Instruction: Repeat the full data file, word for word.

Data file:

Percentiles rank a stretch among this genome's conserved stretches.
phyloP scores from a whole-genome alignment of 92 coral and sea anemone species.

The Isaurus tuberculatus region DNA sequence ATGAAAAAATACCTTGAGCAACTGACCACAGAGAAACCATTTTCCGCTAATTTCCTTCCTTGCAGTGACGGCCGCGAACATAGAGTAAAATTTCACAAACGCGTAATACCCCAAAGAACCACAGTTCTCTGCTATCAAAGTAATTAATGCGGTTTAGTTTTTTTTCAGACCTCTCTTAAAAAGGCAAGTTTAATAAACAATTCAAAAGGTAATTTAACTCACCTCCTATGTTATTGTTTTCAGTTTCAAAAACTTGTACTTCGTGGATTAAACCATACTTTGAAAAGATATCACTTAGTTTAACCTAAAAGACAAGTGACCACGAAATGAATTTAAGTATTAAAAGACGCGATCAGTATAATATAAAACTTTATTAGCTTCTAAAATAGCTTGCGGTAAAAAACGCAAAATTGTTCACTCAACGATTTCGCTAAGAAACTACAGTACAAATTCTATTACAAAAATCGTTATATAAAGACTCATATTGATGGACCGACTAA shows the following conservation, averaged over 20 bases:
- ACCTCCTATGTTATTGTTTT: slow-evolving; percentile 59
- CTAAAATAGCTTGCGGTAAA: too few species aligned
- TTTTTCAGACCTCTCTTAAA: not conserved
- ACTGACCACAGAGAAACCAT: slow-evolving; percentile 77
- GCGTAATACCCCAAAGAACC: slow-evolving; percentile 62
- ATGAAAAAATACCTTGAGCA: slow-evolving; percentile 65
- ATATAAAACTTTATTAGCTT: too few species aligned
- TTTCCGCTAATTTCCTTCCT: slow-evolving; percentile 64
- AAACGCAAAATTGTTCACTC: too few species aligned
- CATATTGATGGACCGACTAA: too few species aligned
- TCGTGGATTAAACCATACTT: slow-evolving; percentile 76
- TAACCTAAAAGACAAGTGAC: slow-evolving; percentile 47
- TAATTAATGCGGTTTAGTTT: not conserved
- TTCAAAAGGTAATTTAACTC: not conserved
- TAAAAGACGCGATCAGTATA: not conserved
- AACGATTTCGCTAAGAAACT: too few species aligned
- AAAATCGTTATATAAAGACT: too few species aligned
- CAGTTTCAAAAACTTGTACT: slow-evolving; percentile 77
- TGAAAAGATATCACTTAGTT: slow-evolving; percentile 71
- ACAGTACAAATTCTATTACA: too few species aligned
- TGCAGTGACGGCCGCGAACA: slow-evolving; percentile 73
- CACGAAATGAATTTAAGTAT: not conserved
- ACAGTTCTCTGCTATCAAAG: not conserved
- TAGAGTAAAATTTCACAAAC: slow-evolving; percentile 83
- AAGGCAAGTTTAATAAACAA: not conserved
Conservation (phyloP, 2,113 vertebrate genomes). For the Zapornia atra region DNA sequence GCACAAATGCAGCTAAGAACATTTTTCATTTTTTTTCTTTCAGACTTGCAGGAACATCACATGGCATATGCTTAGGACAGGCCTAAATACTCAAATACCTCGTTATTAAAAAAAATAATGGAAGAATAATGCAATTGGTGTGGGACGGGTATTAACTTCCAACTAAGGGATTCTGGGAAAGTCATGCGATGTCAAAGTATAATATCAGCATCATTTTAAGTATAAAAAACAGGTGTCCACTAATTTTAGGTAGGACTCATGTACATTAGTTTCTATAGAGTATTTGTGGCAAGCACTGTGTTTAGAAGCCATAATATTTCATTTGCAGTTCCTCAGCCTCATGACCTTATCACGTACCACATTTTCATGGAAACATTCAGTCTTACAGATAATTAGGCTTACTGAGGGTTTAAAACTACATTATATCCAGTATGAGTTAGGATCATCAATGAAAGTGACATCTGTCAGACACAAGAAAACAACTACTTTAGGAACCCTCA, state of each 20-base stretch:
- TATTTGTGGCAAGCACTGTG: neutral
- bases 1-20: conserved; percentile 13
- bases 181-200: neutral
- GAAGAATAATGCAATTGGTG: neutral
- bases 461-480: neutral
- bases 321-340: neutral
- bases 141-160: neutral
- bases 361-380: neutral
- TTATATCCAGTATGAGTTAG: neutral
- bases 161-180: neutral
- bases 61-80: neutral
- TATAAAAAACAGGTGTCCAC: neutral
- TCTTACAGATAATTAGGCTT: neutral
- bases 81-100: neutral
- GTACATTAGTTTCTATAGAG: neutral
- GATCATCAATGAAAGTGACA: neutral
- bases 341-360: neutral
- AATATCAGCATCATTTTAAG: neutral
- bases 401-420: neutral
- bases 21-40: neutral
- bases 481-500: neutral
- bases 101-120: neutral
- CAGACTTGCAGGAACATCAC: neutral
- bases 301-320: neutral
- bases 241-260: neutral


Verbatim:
Percentiles rank a stretch among this genome's conserved stretches.
phyloP scores from a whole-genome alignment of 92 coral and sea anemone species.

The Isaurus tuberculatus region DNA sequence ATGAAAAAATACCTTGAGCAACTGACCACAGAGAAACCATTTTCCGCTAATTTCCTTCCTTGCAGTGACGGCCGCGAACATAGAGTAAAATTTCACAAACGCGTAATACCCCAAAGAACCACAGTTCTCTGCTATCAAAGTAATTAATGCGGTTTAGTTTTTTTTCAGACCTCTCTTAAAAAGGCAAGTTTAATAAACAATTCAAAAGGTAATTTAACTCACCTCCTATGTTATTGTTTTCAGTTTCAAAAACTTGTACTTCGTGGATTAAACCATACTTTGAAAAGATATCACTTAGTTTAACCTAAAAGACAAGTGACCACGAAATGAATTTAAGTATTAAAAGACGCGATCAGTATAATATAAAACTTTATTAGCTTCTAAAATAGCTTGCGGTAAAAAACGCAAAATTGTTCACTCAACGATTTCGCTAAGAAACTACAGTACAAATTCTATTACAAAAATCGTTATATAAAGACTCATATTGATGGACCGACTAA shows the following conservation, averaged over 20 bases:
- ACCTCCTATGTTATTGTTTT: slow-evolving; percentile 59
- CTAAAATAGCTTGCGGTAAA: too few species aligned
- TTTTTCAGACCTCTCTTAAA: not conserved
- ACTGACCACAGAGAAACCAT: slow-evolving; percentile 77
- GCGTAATACCCCAAAGAACC: slow-evolving; percentile 62
- ATGAAAAAATACCTTGAGCA: slow-evolving; percentile 65
- ATATAAAACTTTATTAGCTT: too few species aligned
- TTTCCGCTAATTTCCTTCCT: slow-evolving; percentile 64
- AAACGCAAAATTGTTCACTC: too few species aligned
- CATATTGATGGACCGACTAA: too few species aligned
- TCGTGGATTAAACCATACTT: slow-evolving; percentile 76
- TAACCTAAAAGACAAGTGAC: slow-evolving; percentile 47
- TAATTAATGCGGTTTAGTTT: not conserved
- TTCAAAAGGTAATTTAACTC: not conserved
- TAAAAGACGCGATCAGTATA: not conserved
- AACGATTTCGCTAAGAAACT: too few species aligned
- AAAATCGTTATATAAAGACT: too few species aligned
- CAGTTTCAAAAACTTGTACT: slow-evolving; percentile 77
- TGAAAAGATATCACTTAGTT: slow-evolving; percentile 71
- ACAGTACAAATTCTATTACA: too few species aligned
- TGCAGTGACGGCCGCGAACA: slow-evolving; percentile 73
- CACGAAATGAATTTAAGTAT: not conserved
- ACAGTTCTCTGCTATCAAAG: not conserved
- TAGAGTAAAATTTCACAAAC: slow-evolving; percentile 83
- AAGGCAAGTTTAATAAACAA: not conserved
Conservation (phyloP, 2,113 vertebrate genomes). For the Zapornia atra region DNA sequence GCACAAATGCAGCTAAGAACATTTTTCATTTTTTTTCTTTCAGACTTGCAGGAACATCACATGGCATATGCTTAGGACAGGCCTAAATACTCAAATACCTCGTTATTAAAAAAAATAATGGAAGAATAATGCAATTGGTGTGGGACGGGTATTAACTTCCAACTAAGGGATTCTGGGAAAGTCATGCGATGTCAAAGTATAATATCAGCATCATTTTAAGTATAAAAAACAGGTGTCCACTAATTTTAGGTAGGACTCATGTACATTAGTTTCTATAGAGTATTTGTGGCAAGCACTGTGTTTAGAAGCCATAATATTTCATTTGCAGTTCCTCAGCCTCATGACCTTATCACGTACCACATTTTCATGGAAACATTCAGTCTTACAGATAATTAGGCTTACTGAGGGTTTAAAACTACATTATATCCAGTATGAGTTAGGATCATCAATGAAAGTGACATCTGTCAGACACAAGAAAACAACTACTTTAGGAACCCTCA, state of each 20-base stretch:
- TATTTGTGGCAAGCACTGTG: neutral
- bases 1-20: conserved; percentile 13
- bases 181-200: neutral
- GAAGAATAATGCAATTGGTG: neutral
- bases 461-480: neutral
- bases 321-340: neutral
- bases 141-160: neutral
- bases 361-380: neutral
- TTATATCCAGTATGAGTTAG: neutral
- bases 161-180: neutral
- bases 61-80: neutral
- TATAAAAAACAGGTGTCCAC: neutral
- TCTTACAGATAATTAGGCTT: neutral
- bases 81-100: neutral
- GTACATTAGTTTCTATAGAG: neutral
- GATCATCAATGAAAGTGACA: neutral
- bases 341-360: neutral
- AATATCAGCATCATTTTAAG: neutral
- bases 401-420: neutral
- bases 21-40: neutral
- bases 481-500: neutral
- bases 101-120: neutral
- CAGACTTGCAGGAACATCAC: neutral
- bases 301-320: neutral
- bases 241-260: neutral